"Internet Insurrection," and the changing economics of cybercrime.
A panel on "Internet Insurrection," that is, deception, disinformation, malware, and adware, was held on March 7th, 2018. Moderated by Chris Olson (CEO, The Media Trust), the panel included Jerry Archer (Sr. VP & CSO, Sallie Mae), Alexander Garcia-Tobar (CEO & co-founder, Valimail), and Ondrej Krehel (CEO & founder, LIFARS).
Olson sets the stage by describing the digital environment that emerges from many actors working together. This should prompt us to ask, what are we doing to consumers or users when they visit our assets? And he asked the customary kick-off question in discussions of threat environments: what keeps you up at night?
Archer gave a one-word answer: authentication. "Credential stuffing has become the scourge of the Internet--it will replace ransomware this year as the principal threat," he said. "We have to make sure the tags and attachments on our sites are working. We need to watch carefully that we don't become an inadvertent middle-man. Identity and access management are our big concerns." Krehel pointed out that we're all very close, on the Internet, and there are a lot of trained military personnel who've moved into the criminal world. "You can just find your free cyber AK47 online without difficulty." Garcia-Tobar saw major issues surrounding our reliance on unauthenticated email communication channels. "We need to get companies and government agencies to authenticate their email, so you can lock down that the email is from whom it appears to be."
Since he was both moderator and panelist, Olson answered his own question. "We live in the digital economy," he said. "We find that most enterprises don't know whom they do business with, on the digital side of their work. Facebook and Google wouldn't serve fake news if they knew whom they did business with." But hardening against this is still a slow process. "We still live in a detect-and-notify world. That will change, but the digital ecosystem is still the Wild West. Fake news is a wonderful topic--it's all over the WSJ and CNBC. We don't know who's doing what."
Noting that the US Federal Trade Commission (FTC) has just taken a company to task because it sustained a successful credential stuffing attack, Archer asked the audience to recognize that this was a bellwether case. "What's our role in authenticating a customer? It will have to be something like behavioral analysis." There must be other ways of authentication beyond the demonstrably insufficient username and password. "These are the cyber criminals' least path of resistance. The government has said, you're responsible for not authenticating the customer, and that's a big change. You're now responsible for your customer's endpoint."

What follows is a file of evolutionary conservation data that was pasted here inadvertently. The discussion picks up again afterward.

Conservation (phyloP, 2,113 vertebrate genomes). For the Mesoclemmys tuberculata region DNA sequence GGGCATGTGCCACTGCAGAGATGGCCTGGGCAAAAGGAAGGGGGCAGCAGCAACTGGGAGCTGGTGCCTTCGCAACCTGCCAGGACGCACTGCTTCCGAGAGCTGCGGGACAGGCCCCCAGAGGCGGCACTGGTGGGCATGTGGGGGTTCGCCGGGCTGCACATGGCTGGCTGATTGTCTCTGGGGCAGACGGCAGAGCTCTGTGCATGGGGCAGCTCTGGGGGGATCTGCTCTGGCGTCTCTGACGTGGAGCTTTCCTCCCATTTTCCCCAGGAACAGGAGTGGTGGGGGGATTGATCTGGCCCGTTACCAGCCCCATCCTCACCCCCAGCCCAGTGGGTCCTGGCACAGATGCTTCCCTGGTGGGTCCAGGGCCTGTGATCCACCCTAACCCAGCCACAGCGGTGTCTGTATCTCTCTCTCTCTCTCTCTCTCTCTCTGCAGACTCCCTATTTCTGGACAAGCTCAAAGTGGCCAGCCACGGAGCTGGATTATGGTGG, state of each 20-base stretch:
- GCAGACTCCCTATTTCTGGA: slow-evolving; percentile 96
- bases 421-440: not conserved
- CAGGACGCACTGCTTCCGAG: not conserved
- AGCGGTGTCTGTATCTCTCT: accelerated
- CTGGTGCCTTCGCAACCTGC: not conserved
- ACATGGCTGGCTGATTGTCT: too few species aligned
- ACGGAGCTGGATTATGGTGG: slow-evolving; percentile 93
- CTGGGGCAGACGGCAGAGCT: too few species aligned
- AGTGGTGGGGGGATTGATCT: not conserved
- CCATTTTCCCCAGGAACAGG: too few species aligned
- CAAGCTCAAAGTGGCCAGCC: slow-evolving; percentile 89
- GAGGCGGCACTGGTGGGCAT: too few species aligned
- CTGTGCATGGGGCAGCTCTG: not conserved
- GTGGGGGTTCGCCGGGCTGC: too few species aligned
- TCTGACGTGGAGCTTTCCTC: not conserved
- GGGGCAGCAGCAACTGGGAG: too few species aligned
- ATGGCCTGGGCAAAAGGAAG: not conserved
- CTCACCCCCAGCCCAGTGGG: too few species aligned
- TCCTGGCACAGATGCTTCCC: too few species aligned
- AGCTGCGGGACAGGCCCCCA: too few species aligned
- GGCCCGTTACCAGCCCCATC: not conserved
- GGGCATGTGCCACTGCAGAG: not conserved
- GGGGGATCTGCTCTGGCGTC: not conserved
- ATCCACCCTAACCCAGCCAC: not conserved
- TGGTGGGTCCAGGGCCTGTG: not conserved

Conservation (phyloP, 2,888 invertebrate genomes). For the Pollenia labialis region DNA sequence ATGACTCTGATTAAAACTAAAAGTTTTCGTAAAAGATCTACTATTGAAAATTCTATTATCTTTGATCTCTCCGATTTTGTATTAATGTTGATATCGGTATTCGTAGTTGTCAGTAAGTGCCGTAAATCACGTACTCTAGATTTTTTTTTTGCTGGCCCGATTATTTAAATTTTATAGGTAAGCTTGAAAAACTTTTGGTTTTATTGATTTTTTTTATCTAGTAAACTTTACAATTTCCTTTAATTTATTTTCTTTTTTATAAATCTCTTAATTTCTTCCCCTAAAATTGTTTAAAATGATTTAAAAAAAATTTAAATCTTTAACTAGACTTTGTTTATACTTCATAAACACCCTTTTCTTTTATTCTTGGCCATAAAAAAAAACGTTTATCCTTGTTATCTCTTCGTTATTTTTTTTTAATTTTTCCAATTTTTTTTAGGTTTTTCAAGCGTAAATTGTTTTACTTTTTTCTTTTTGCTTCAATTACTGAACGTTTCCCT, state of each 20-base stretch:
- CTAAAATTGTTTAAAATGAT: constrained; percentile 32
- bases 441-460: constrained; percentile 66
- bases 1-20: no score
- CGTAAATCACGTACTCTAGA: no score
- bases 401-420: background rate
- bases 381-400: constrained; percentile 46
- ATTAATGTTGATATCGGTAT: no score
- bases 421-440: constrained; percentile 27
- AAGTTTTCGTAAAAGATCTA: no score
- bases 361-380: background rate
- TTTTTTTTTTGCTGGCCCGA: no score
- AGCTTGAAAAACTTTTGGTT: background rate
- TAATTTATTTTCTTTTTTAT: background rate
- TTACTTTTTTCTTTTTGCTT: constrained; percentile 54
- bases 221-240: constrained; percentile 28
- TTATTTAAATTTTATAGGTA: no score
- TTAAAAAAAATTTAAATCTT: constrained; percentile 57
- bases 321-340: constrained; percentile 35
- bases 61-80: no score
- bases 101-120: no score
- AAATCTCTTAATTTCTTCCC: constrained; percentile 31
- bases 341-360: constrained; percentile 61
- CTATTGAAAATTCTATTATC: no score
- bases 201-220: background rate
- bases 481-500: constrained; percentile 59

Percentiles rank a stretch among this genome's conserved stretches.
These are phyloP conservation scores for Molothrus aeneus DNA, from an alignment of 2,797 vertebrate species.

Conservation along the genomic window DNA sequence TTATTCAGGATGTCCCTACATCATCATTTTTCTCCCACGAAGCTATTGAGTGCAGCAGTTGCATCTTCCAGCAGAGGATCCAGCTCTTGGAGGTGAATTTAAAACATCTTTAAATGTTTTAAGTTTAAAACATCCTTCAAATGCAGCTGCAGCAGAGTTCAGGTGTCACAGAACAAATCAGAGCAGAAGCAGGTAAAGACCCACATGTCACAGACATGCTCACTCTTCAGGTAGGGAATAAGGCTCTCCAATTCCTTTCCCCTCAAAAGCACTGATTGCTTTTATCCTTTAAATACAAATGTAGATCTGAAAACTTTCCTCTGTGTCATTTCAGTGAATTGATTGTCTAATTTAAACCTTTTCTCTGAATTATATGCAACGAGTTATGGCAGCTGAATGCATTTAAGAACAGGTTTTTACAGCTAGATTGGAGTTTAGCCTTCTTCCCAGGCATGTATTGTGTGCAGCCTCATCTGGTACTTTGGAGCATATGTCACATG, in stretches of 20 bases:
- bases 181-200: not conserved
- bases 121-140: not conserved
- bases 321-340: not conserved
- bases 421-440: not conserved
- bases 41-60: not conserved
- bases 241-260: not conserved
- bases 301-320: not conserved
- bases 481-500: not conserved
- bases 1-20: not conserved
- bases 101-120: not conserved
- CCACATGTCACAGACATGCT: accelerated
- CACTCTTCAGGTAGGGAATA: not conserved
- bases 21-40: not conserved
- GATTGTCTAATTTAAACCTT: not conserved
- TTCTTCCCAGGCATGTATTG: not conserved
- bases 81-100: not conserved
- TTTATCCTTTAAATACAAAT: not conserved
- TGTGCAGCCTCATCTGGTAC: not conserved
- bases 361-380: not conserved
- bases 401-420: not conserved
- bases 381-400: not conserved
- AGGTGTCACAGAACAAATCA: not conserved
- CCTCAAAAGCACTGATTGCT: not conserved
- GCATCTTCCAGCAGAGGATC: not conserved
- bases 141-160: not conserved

If you're going to enforce regulations against companies, Krehel said, you'd also like to enforce costs on the criminals, but this seems unlikely to happen. "Whack-a-mole won't work," in Garcia-Tobar's view. "If you don't know if you can trust the other side, it gets very hard to know that anyone's safe. Fundamentally the Internet has disintermediated us. We have to recreate trust."
Archer did say he was seeing some positive developments in the cloud, like immutable workloads., which are now a reality. "Now you need another version of the workload. You test it, etc., then you decide you want to put it into production. You destroy the old, replace it with the new." Krehel agreed that the cloud offered good opportunities for immutable workloads. "But consider the US," he added. "Half the people in this room are digitally naked, their credentials and identity fully exposed. We have no effective system to protect these people." Authenticating the person properly will be a great challenge, as the system exists today.
So authentication is crucial: consider what your website, or your app, is doing to the ecosystem. As Olson noted, malware is served by third-party code. The GDPR and the FTC increasingly require a high level of insight into your place in the digital ecosystem. If you fail to have such insight, you're placed in the position of violating consumers' trust. The panelists agreed. "Anyone who has an adverse interaction with someone that seems to involve you, you're going to be blamed," said Garcia-Tobar. "Companies need to start thinking beyond the fortress, and in terms of all the interactions."
International realities limit what governments can do to protect companies from the bad actors. "As long as you have criminal safe harbors," Archer said, "governments can't go after the perpetrator, so they seem to have to go after the company (which is actually a victim) and force them to increase their security. It's a backwards mentality, but it's the only one available to the government." We have to stop the bad guy from being the bad guy, he added. In Garcia-Tobar's formulation, this became, "Don't be the easiest guy to attack. We need to raise the bar on the difficulty of attacking." This is difficult but not impossible to do. As Archer said, "If you take away monetization, most cybercriminals are economically rational. If you can make it economically unfeasible, you'll make progress. People steal vast quantities of data because we aggregate it. Why don't we disaggregate it? But if you work on the detect-react model, exclusively, it's a lost cause."
Krehel offered a final thought: "Human talent creates code; human talent attacks code."